US: EIA Petroleum Status Report

Thu Feb 19 10:00:00 CST 2015

Actual Previous
Crude oil inventories (weekly change) 7.7M barrels 4.9M barrels
Gasoline (weekly change) 0.5M barrels 2.0M barrels
Distillates (weekly change) -3.8M barrels -3.3M barrels

The glut of oil and gasoline keeps building. Oil inventories rose sharply for a 6th straight week in the February 13 week, up 7.7 million barrels to a 4th straight 80-year high of 425.6 million barrels. Gasoline inventories rose 0.5 million barrels and are above the upper limit of their average range. Despite the glut, which includes wholesale supplies where gasoline is up a heavy 3.5 percent, refineries increased gasoline production in the week. But refineries did ease up on distillate production helping to make for a 3.8 million barrel draw in distillate inventories. Big builds for inventories should be a negative for the price of oil which however is up about 50 cents to $50.75 for WTI in choppy initial reaction to the report.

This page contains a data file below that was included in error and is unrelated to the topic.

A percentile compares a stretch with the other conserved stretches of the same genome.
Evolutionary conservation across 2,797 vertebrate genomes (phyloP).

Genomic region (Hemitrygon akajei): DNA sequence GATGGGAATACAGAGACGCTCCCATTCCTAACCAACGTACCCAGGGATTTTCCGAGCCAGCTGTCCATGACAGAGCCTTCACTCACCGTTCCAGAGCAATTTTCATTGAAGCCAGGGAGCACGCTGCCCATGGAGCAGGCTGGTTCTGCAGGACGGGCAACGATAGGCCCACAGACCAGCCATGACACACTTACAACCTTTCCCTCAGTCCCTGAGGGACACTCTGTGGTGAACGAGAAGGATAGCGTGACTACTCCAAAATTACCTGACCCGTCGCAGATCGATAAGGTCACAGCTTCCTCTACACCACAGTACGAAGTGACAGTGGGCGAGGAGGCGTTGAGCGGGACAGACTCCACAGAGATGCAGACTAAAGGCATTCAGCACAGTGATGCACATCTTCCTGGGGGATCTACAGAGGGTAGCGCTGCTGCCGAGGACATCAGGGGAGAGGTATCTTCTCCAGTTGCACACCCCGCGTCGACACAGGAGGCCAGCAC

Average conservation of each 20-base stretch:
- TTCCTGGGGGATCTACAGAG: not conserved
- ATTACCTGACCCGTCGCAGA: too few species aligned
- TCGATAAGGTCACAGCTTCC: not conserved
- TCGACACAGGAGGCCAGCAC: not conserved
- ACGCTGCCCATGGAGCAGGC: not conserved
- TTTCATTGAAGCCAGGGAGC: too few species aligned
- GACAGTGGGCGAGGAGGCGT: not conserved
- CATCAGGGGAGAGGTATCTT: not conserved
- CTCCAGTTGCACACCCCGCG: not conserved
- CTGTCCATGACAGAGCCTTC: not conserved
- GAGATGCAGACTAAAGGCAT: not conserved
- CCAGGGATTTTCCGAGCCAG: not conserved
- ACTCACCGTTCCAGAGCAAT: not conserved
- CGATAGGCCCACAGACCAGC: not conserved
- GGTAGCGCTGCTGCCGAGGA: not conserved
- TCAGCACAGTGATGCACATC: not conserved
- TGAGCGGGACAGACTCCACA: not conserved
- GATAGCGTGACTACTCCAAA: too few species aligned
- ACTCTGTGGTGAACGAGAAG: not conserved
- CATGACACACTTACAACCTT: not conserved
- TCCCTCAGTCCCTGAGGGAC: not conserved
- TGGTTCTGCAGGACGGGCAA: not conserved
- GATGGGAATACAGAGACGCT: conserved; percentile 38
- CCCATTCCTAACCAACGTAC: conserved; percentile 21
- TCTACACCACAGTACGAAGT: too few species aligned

The Energy Information Administration (EIA) provides weekly information on petroleum inventories in the U.S., whether produced here or abroad. The level of inventories helps determine prices for petroleum products.

Petroleum product prices are determined by supply and demand - just like any other good and service. During periods of strong economic growth, one would expect demand to be robust. If inventories are low, this will lead to increases in crude oil prices - or price increases for a wide variety of petroleum products such as gasoline or heating oil. If inventories are high and rising in a period of strong demand, prices may not need to increase at all, or as much. During a period of sluggish economic activity, demand for crude oil may not be as strong. If inventories are rising, this may push down oil prices.

Crude oil is an important commodity in the global market. Prices fluctuate depending on supply and demand conditions in the world. Since oil is such an important part of the economy, it can also help determine the direction of inflation. In the U.S., consumer prices have moderated whenever oil prices have fallen, but have accelerated when oil prices have risen.